Digital Marketing
Outdated marketing with new technology

Outdated marketing with new technology

We seem to have come full circle when it comes to communicating with our prospects and clients. I recently realized that I have been paying much less attention to online newsletters and those nice HTML ads that hit my inbox every day. There are some exceptions, of course. But for the most part I am interested in the CONTENT of what is delivered, not the layout or graphics. When given the option, I no longer ask for the HTML version of anything, but instead choose the text-only version.

There was a time when it was unusual to receive more than plain text in your email box. Then we moved on to designing branded newsletters and “postcard” invitations that would grab the attention of our readers. Now, thanks to ever-improving SPAM filters, a lot of those fancy invitations, announcements, and emails don’t even make it to our desktop. And for those who go through the firewall, we’ve gotten sick and tired of looking at all those designs. We just want the information: short, sweet and simple.

Building on this hunch, we recently experimented with a client who has been conducting a series of seminars. As usual, the invitations were sent using HTML and branding design. But enrollment was low and we were looking for a way to boost attendance. So we sent out another announcement about the event, except this was a simple email message. In the “from” section we had the person’s real name. In the “subject” line we insert the name of the seminar. In the body of the email there was a sentence inviting the recipient to attend the seminar. We had about 3 key vignettes of “what you will get” and the basic description of the 2 hour session.

Within 24 hours of sending the text email, we received an additional 10 registrants for the event. Since the event had a maximum of 25 attendees, this was almost 50% of our audience! We thought we could be on to something so we did it again for another customer event. And again, the results were similar. The plain text email performed the HTML invite by more than 50%. Why? I think our brains are a little tired. You can compare this to walking the Las Vegas Strip at night. At first the lights are beautiful and everything catches your eye. But walk the strip every night for months and months and after a while those pretty flashing lights won’t catch your eye anymore. You will simply focus on getting to your destination.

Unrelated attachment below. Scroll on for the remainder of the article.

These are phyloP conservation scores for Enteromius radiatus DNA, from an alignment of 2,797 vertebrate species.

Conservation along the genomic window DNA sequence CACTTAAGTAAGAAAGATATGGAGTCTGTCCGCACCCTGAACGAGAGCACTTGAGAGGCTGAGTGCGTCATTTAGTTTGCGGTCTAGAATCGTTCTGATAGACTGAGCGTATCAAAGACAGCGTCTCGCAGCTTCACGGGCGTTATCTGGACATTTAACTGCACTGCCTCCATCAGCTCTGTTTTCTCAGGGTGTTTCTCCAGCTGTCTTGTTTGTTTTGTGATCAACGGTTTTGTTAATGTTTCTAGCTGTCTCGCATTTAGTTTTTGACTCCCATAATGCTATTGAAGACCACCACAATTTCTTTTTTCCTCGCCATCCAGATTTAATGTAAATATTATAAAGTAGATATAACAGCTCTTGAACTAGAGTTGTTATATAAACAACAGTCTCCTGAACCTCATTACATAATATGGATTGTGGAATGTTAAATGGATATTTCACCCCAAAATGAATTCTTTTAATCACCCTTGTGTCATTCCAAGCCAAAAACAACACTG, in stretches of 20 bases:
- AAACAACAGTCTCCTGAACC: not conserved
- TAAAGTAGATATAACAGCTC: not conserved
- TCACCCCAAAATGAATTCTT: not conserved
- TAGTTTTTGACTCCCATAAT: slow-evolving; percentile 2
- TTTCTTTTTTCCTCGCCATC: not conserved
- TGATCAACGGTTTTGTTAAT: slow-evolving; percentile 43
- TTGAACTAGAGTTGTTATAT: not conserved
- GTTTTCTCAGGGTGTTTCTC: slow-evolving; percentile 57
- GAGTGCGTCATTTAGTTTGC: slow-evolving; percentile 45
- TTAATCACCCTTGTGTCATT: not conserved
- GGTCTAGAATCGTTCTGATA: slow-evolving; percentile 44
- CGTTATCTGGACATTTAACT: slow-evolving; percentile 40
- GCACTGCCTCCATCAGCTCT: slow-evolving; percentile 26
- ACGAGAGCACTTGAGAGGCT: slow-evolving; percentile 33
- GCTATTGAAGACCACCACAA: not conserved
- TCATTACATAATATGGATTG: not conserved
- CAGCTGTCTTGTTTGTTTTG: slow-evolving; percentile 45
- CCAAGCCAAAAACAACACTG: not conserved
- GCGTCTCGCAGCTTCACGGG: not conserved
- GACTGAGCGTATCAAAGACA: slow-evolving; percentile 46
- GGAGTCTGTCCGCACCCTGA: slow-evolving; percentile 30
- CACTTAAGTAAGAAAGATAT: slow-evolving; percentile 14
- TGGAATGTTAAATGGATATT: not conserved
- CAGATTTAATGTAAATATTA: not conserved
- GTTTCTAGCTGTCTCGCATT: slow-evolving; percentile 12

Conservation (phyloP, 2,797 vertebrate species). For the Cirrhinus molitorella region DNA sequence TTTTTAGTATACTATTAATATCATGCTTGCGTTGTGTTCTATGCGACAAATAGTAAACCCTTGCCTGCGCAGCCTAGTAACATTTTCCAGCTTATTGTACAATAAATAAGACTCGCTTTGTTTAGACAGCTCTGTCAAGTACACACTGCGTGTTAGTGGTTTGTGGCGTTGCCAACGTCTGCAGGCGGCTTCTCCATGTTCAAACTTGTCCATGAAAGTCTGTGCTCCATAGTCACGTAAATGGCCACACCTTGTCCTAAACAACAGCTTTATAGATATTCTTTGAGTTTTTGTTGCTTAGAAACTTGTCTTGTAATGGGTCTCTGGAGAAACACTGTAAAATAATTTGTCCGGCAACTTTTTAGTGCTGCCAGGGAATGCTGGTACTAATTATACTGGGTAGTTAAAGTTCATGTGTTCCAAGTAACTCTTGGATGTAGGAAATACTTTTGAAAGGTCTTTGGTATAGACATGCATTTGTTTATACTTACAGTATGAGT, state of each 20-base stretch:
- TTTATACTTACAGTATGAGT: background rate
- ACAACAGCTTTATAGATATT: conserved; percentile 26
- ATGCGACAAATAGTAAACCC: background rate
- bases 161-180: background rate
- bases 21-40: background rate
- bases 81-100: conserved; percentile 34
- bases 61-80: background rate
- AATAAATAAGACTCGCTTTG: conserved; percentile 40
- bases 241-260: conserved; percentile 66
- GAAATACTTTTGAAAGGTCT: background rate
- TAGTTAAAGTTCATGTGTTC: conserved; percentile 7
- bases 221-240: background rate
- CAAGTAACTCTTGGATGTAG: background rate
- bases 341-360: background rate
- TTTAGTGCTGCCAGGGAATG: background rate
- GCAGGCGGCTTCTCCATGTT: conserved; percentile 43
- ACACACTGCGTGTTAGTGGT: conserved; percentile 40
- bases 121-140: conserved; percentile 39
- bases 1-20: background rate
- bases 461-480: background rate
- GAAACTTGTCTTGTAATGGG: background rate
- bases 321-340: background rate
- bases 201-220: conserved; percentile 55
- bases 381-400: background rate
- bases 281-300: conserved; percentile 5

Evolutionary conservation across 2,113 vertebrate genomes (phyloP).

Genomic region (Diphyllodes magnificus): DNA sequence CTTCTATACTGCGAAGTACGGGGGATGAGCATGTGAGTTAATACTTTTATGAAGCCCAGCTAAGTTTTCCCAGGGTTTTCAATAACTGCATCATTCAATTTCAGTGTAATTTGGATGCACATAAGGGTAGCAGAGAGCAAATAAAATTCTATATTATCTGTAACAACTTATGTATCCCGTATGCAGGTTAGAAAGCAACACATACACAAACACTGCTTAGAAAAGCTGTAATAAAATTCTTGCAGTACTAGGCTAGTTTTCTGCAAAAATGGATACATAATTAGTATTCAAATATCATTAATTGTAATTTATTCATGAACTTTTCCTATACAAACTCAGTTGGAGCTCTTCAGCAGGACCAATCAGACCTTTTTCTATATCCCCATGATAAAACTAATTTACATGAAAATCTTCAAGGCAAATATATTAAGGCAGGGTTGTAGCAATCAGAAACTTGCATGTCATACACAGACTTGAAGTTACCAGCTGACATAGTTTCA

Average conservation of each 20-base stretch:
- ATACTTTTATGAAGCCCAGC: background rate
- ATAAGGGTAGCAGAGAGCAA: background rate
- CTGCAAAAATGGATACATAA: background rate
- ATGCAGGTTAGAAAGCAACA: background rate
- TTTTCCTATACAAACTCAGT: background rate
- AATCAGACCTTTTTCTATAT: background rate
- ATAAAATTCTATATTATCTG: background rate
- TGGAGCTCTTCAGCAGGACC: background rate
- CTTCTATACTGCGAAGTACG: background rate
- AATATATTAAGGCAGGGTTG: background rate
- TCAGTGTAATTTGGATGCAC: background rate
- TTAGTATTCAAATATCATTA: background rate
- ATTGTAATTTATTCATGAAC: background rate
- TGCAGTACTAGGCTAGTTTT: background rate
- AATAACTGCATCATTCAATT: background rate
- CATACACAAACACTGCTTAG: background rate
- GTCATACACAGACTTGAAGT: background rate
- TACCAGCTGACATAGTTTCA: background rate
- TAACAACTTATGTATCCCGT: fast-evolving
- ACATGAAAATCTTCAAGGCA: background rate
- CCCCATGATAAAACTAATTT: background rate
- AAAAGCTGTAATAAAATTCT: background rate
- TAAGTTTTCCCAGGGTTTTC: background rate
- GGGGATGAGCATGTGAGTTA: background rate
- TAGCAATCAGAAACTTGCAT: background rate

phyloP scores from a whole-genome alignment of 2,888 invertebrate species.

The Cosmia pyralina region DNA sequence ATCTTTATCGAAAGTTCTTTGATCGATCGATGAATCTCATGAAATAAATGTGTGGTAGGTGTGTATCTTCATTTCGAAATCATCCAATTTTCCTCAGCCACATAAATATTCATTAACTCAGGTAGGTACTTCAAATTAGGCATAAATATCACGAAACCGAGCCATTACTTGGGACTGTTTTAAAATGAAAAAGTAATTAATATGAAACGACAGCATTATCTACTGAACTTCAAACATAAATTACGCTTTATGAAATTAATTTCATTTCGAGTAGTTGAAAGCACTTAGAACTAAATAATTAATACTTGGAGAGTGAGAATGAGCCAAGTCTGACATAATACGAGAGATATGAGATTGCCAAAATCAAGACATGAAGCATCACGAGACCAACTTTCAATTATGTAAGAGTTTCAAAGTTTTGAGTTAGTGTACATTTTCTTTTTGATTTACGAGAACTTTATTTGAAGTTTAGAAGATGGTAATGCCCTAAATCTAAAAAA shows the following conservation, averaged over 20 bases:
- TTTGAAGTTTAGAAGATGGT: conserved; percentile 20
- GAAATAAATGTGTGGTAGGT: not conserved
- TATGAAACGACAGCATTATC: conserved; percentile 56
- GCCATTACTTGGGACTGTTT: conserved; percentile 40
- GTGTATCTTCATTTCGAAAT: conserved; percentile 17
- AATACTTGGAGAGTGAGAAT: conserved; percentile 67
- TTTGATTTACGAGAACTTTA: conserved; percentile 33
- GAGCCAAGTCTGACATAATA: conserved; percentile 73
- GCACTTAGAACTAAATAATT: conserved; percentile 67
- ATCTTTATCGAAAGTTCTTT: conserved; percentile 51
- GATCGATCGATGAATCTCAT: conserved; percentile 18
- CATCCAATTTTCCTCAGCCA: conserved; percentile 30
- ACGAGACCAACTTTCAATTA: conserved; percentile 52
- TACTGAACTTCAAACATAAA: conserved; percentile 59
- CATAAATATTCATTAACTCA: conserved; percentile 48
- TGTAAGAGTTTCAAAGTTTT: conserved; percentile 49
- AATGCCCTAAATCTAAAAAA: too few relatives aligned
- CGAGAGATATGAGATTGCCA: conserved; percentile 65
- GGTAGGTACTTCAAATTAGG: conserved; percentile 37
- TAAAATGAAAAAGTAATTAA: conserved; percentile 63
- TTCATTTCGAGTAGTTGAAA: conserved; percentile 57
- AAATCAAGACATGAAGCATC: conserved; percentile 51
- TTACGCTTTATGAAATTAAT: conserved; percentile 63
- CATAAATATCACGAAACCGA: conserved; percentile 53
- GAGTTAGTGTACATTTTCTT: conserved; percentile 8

Because of this, I think we are returning to the starting point towards a more antiquated form of communication. I don’t have time to read my newsletters online as often as I want. But I notice that on Sunday afternoon I sit down and read various printed newspapers that I receive in the mail each month. “Cold calling” email blasts never get my attention, but last week I got a very clever direct mail message that got me thinking and actually made me call the service provider. And I recently signed up for a webinar on advanced search engine marketing techniques that I learned from a plain text email sent to me by the owner of the interactive consultancy.

Am I advocating that we remove HTML newsletters and ads entirely? Of course, no. Those have a place in our marketing mix, just like everything else. I suggest that you consider alternating HTML with plain text and experiment with both. If you are hosting an event, why not alternate each ad? The first in HTML, the second in plain text, etc. And the day before the event, send a plain text reminder. And let me know if your response rates start to increase with this “old-fashioned” approach to email marketing.

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